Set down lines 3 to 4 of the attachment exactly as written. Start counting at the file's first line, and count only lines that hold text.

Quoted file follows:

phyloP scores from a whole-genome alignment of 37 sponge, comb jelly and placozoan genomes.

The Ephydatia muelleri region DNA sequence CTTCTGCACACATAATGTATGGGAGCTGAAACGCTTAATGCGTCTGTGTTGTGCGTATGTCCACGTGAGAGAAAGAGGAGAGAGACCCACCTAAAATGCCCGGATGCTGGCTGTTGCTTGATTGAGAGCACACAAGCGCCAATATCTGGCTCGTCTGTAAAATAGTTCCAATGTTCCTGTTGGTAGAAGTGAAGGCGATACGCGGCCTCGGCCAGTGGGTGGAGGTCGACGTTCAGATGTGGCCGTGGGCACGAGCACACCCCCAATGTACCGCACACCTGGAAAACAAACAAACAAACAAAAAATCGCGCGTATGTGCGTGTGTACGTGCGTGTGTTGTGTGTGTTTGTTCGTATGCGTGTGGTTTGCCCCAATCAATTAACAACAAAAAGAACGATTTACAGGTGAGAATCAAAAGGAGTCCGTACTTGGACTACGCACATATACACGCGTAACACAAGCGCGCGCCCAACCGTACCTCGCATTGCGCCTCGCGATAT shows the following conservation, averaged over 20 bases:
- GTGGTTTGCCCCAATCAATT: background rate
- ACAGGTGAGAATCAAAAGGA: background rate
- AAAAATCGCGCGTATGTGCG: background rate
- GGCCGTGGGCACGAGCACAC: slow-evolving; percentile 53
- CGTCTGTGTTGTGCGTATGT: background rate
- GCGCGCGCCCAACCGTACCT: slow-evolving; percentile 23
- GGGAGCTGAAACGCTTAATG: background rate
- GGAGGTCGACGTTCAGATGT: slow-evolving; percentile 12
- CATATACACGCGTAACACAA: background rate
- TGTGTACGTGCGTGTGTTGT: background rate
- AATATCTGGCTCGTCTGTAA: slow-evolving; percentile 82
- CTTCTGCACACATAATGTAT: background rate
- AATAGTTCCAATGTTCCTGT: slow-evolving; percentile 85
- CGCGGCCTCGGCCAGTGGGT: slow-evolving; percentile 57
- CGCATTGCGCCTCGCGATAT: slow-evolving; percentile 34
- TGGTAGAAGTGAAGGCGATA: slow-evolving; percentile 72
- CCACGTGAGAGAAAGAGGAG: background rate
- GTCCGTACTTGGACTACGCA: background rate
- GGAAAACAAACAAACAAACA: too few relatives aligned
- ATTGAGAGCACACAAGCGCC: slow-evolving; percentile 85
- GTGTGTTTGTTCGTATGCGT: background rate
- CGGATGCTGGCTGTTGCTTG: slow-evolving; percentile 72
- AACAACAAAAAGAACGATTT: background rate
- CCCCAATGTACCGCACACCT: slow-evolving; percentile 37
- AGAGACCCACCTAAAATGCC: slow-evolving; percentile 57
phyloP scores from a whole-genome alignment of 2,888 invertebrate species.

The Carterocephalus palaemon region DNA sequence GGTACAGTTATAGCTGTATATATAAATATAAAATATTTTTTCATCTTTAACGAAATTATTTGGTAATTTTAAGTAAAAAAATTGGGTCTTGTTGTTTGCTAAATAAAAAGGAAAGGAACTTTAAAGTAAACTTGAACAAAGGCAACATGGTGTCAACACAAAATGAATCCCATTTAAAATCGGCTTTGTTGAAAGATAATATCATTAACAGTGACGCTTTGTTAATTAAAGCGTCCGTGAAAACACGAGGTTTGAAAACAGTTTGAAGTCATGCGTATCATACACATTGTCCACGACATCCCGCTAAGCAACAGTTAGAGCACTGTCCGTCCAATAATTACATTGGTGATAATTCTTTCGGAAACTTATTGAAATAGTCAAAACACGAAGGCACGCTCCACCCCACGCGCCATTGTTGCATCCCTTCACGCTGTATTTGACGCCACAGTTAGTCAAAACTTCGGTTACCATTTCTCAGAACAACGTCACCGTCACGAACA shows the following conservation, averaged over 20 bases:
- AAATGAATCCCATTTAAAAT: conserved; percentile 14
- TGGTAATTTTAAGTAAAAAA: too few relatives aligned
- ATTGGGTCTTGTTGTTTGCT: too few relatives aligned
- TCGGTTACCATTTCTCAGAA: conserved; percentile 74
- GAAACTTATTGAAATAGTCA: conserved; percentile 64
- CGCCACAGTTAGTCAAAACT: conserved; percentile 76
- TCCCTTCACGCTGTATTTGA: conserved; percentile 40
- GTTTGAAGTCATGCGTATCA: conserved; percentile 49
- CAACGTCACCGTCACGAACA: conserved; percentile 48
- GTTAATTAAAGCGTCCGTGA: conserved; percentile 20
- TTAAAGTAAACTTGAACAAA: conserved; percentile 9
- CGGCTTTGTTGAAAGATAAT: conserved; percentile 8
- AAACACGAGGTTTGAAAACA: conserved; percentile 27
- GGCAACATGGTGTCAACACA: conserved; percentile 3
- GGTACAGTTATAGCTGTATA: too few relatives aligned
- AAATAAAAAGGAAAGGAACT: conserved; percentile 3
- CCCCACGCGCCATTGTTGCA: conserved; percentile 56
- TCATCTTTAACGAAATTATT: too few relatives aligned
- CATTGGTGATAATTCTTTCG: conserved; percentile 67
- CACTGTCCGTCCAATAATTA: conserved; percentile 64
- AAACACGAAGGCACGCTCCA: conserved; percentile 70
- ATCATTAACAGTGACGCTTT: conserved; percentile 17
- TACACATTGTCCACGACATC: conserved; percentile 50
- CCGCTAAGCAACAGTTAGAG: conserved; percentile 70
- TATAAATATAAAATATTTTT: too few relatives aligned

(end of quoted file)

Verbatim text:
- GTGGTTTGCCCCAATCAATT: background rate
- ACAGGTGAGAATCAAAAGGA: background rate